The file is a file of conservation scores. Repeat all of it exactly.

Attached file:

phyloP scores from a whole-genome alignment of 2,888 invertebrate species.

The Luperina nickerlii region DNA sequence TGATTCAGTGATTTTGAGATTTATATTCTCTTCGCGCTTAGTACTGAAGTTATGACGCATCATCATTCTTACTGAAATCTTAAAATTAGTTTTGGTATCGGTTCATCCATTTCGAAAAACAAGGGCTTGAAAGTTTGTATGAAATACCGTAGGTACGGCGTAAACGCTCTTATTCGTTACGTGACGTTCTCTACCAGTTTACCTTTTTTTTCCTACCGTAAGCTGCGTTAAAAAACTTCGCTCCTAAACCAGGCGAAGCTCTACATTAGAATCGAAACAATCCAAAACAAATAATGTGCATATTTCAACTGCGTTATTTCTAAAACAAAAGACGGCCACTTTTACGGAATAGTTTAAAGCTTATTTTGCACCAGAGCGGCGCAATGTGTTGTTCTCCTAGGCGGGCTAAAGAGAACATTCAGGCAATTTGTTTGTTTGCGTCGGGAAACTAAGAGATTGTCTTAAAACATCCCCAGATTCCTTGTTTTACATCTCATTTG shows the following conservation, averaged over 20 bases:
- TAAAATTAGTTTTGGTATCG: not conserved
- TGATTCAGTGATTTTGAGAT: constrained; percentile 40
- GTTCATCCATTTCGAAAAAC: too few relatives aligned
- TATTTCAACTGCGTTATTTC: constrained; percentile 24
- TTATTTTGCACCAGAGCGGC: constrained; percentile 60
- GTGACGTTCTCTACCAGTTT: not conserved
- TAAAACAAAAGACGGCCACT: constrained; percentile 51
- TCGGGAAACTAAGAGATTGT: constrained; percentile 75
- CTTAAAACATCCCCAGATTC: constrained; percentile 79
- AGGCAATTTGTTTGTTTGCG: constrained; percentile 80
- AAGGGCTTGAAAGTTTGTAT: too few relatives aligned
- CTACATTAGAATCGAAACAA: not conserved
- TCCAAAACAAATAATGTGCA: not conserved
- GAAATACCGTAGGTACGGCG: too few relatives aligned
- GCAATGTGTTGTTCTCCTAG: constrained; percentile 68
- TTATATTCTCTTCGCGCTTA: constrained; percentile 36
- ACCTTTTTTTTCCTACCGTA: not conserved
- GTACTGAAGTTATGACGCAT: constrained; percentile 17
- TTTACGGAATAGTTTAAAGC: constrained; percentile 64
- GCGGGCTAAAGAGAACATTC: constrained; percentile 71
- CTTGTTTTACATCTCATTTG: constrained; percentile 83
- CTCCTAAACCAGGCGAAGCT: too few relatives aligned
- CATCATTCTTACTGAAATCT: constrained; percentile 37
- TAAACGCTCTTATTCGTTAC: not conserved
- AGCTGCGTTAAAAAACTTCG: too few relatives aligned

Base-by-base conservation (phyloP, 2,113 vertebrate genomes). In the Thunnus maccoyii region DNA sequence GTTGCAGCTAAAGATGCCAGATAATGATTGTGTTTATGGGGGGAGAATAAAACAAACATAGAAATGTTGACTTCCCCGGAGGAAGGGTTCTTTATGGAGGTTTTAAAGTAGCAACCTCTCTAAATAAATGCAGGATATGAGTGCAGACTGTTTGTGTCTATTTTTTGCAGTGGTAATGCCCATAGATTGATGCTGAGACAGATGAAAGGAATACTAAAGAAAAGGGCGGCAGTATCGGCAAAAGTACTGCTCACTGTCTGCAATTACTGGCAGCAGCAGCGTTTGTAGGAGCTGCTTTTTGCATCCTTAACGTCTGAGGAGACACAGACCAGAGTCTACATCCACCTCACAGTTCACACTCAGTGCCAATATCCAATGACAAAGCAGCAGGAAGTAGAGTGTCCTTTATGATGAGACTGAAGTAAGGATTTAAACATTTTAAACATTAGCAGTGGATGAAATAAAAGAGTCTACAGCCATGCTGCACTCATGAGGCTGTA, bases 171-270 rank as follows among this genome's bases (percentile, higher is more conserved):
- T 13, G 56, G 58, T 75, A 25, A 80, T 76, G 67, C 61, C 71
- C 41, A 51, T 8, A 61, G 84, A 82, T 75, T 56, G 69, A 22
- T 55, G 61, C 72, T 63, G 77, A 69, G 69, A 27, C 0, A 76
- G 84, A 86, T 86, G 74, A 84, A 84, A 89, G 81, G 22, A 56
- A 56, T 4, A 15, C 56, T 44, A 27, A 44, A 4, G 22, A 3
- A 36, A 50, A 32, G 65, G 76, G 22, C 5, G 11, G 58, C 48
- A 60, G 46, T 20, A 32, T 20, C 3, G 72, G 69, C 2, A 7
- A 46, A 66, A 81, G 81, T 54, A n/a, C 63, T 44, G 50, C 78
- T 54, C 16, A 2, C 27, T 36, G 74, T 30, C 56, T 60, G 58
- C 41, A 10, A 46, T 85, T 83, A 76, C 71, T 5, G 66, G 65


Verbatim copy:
phyloP scores from a whole-genome alignment of 2,888 invertebrate species.

The Luperina nickerlii region DNA sequence TGATTCAGTGATTTTGAGATTTATATTCTCTTCGCGCTTAGTACTGAAGTTATGACGCATCATCATTCTTACTGAAATCTTAAAATTAGTTTTGGTATCGGTTCATCCATTTCGAAAAACAAGGGCTTGAAAGTTTGTATGAAATACCGTAGGTACGGCGTAAACGCTCTTATTCGTTACGTGACGTTCTCTACCAGTTTACCTTTTTTTTCCTACCGTAAGCTGCGTTAAAAAACTTCGCTCCTAAACCAGGCGAAGCTCTACATTAGAATCGAAACAATCCAAAACAAATAATGTGCATATTTCAACTGCGTTATTTCTAAAACAAAAGACGGCCACTTTTACGGAATAGTTTAAAGCTTATTTTGCACCAGAGCGGCGCAATGTGTTGTTCTCCTAGGCGGGCTAAAGAGAACATTCAGGCAATTTGTTTGTTTGCGTCGGGAAACTAAGAGATTGTCTTAAAACATCCCCAGATTCCTTGTTTTACATCTCATTTG shows the following conservation, averaged over 20 bases:
- TAAAATTAGTTTTGGTATCG: not conserved
- TGATTCAGTGATTTTGAGAT: constrained; percentile 40
- GTTCATCCATTTCGAAAAAC: too few relatives aligned
- TATTTCAACTGCGTTATTTC: constrained; percentile 24
- TTATTTTGCACCAGAGCGGC: constrained; percentile 60
- GTGACGTTCTCTACCAGTTT: not conserved
- TAAAACAAAAGACGGCCACT: constrained; percentile 51
- TCGGGAAACTAAGAGATTGT: constrained; percentile 75
- CTTAAAACATCCCCAGATTC: constrained; percentile 79
- AGGCAATTTGTTTGTTTGCG: constrained; percentile 80
- AAGGGCTTGAAAGTTTGTAT: too few relatives aligned
- CTACATTAGAATCGAAACAA: not conserved
- TCCAAAACAAATAATGTGCA: not conserved
- GAAATACCGTAGGTACGGCG: too few relatives aligned
- GCAATGTGTTGTTCTCCTAG: constrained; percentile 68
- TTATATTCTCTTCGCGCTTA: constrained; percentile 36
- ACCTTTTTTTTCCTACCGTA: not conserved
- GTACTGAAGTTATGACGCAT: constrained; percentile 17
- TTTACGGAATAGTTTAAAGC: constrained; percentile 64
- GCGGGCTAAAGAGAACATTC: constrained; percentile 71
- CTTGTTTTACATCTCATTTG: constrained; percentile 83
- CTCCTAAACCAGGCGAAGCT: too few relatives aligned
- CATCATTCTTACTGAAATCT: constrained; percentile 37
- TAAACGCTCTTATTCGTTAC: not conserved
- AGCTGCGTTAAAAAACTTCG: too few relatives aligned

Base-by-base conservation (phyloP, 2,113 vertebrate genomes). In the Thunnus maccoyii region DNA sequence GTTGCAGCTAAAGATGCCAGATAATGATTGTGTTTATGGGGGGAGAATAAAACAAACATAGAAATGTTGACTTCCCCGGAGGAAGGGTTCTTTATGGAGGTTTTAAAGTAGCAACCTCTCTAAATAAATGCAGGATATGAGTGCAGACTGTTTGTGTCTATTTTTTGCAGTGGTAATGCCCATAGATTGATGCTGAGACAGATGAAAGGAATACTAAAGAAAAGGGCGGCAGTATCGGCAAAAGTACTGCTCACTGTCTGCAATTACTGGCAGCAGCAGCGTTTGTAGGAGCTGCTTTTTGCATCCTTAACGTCTGAGGAGACACAGACCAGAGTCTACATCCACCTCACAGTTCACACTCAGTGCCAATATCCAATGACAAAGCAGCAGGAAGTAGAGTGTCCTTTATGATGAGACTGAAGTAAGGATTTAAACATTTTAAACATTAGCAGTGGATGAAATAAAAGAGTCTACAGCCATGCTGCACTCATGAGGCTGTA, bases 171-270 rank as follows among this genome's bases (percentile, higher is more conserved):
- T 13, G 56, G 58, T 75, A 25, A 80, T 76, G 67, C 61, C 71
- C 41, A 51, T 8, A 61, G 84, A 82, T 75, T 56, G 69, A 22
- T 55, G 61, C 72, T 63, G 77, A 69, G 69, A 27, C 0, A 76
- G 84, A 86, T 86, G 74, A 84, A 84, A 89, G 81, G 22, A 56
- A 56, T 4, A 15, C 56, T 44, A 27, A 44, A 4, G 22, A 3
- A 36, A 50, A 32, G 65, G 76, G 22, C 5, G 11, G 58, C 48
- A 60, G 46, T 20, A 32, T 20, C 3, G 72, G 69, C 2, A 7
- A 46, A 66, A 81, G 81, T 54, A n/a, C 63, T 44, G 50, C 78
- T 54, C 16, A 2, C 27, T 36, G 74, T 30, C 56, T 60, G 58
- C 41, A 10, A 46, T 85, T 83, A 76, C 71, T 5, G 66, G 65